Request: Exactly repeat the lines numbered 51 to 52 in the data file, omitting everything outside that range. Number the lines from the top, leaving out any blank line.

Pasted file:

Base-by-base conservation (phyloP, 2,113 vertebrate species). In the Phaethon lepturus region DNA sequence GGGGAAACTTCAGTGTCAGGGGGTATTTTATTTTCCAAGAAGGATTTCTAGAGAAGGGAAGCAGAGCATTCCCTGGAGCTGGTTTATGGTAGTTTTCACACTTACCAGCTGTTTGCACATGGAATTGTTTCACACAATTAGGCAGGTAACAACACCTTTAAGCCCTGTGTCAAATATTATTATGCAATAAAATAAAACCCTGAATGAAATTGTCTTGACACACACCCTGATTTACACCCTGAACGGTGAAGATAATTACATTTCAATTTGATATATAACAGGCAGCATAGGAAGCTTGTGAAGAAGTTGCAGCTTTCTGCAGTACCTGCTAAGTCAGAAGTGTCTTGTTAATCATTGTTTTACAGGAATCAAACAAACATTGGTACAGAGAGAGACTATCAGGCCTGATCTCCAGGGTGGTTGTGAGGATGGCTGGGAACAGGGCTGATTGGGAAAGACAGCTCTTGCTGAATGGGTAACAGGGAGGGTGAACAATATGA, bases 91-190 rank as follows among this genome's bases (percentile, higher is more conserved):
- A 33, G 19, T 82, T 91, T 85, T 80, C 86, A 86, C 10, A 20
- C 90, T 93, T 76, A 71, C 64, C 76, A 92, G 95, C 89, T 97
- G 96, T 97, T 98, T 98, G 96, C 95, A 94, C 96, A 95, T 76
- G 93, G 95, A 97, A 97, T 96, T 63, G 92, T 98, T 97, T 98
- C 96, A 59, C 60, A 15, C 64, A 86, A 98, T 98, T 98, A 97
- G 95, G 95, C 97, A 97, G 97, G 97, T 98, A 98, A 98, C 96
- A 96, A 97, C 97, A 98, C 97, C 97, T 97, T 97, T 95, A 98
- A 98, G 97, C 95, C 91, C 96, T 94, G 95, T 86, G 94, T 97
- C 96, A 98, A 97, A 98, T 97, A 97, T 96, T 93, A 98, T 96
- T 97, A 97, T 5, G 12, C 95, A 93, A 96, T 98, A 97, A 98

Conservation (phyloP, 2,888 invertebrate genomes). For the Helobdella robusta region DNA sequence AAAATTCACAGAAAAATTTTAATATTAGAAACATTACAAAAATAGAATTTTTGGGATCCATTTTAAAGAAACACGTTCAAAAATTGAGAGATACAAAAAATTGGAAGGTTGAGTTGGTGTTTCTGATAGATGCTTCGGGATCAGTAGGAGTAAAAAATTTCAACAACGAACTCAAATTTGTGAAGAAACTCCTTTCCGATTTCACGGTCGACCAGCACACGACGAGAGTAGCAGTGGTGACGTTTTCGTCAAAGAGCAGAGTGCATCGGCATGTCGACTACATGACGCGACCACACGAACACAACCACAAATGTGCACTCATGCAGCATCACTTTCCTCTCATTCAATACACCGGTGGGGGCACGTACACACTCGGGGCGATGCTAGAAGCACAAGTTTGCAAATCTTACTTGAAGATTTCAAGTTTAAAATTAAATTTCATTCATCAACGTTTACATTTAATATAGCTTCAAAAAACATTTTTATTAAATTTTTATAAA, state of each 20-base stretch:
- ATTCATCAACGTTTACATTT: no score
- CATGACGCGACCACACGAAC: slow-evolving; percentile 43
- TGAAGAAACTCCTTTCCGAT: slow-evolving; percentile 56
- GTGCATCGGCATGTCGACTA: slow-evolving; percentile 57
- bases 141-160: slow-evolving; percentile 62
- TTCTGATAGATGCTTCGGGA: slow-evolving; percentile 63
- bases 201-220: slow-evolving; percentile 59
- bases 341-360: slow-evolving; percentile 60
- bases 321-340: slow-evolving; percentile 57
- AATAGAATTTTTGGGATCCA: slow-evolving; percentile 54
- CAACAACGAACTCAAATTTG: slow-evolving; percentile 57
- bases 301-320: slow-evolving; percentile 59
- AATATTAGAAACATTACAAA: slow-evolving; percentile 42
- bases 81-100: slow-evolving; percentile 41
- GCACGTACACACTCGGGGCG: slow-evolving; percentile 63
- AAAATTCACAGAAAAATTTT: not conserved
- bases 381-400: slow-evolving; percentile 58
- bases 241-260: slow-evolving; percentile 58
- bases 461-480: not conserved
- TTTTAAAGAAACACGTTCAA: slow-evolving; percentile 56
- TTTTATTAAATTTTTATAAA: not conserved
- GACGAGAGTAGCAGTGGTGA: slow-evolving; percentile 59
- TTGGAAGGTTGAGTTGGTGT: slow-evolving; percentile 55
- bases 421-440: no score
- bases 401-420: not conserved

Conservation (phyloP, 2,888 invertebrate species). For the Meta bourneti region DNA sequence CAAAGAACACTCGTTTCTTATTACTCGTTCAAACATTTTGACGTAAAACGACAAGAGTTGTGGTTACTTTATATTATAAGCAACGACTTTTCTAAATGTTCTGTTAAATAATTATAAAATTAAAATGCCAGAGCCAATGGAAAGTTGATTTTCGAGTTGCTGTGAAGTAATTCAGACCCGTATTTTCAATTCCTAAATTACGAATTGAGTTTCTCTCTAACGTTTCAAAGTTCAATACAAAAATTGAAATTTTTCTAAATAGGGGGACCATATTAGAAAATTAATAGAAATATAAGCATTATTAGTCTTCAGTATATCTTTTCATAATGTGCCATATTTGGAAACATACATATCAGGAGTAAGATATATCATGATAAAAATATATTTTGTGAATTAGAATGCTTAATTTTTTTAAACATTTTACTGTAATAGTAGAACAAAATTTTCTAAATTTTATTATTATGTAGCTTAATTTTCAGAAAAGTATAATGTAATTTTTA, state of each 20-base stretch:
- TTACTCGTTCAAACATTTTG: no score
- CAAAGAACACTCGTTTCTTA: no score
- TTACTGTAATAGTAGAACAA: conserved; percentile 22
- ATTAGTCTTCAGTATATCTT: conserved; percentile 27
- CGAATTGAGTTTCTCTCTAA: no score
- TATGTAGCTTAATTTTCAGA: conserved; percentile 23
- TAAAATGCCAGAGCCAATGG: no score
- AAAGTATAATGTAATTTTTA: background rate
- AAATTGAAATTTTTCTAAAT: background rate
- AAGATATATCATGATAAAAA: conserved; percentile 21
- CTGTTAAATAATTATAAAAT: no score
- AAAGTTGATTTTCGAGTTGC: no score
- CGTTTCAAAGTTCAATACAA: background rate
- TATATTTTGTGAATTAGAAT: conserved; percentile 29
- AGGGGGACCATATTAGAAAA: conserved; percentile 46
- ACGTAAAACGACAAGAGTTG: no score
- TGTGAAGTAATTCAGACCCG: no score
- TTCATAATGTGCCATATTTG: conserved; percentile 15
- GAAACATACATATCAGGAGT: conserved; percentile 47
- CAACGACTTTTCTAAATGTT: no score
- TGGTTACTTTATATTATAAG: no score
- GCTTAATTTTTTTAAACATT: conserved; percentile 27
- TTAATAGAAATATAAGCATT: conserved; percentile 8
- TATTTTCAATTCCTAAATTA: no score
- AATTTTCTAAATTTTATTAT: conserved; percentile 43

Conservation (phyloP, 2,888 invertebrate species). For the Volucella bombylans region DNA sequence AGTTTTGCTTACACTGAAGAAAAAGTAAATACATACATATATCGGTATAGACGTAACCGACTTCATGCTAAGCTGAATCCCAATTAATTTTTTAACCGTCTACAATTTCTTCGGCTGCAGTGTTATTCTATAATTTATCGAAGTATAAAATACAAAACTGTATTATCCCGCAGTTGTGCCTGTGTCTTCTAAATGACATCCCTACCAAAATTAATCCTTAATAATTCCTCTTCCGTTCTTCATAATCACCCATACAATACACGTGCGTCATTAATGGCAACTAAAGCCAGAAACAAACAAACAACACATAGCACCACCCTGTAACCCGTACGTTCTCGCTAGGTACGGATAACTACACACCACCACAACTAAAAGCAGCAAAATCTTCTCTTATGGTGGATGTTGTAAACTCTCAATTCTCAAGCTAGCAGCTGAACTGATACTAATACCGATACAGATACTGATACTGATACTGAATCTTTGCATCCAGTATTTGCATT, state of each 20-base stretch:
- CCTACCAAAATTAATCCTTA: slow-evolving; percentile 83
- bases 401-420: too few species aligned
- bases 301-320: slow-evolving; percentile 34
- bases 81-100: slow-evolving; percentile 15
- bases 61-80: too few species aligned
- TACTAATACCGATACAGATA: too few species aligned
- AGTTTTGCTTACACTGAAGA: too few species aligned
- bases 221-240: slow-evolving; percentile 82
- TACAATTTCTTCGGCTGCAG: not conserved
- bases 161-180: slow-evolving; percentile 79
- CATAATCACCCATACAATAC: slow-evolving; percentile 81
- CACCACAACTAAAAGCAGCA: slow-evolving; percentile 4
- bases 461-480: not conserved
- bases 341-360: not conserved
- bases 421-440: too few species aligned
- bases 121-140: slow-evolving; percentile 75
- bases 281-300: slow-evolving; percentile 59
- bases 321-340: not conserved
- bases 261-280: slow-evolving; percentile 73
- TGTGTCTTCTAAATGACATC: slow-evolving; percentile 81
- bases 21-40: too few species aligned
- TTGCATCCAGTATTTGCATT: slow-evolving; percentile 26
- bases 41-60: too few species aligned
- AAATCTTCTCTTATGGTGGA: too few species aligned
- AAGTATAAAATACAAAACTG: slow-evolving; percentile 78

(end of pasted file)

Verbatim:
- CGTTTCAAAGTTCAATACAA: background rate
- TATATTTTGTGAATTAGAAT: conserved; percentile 29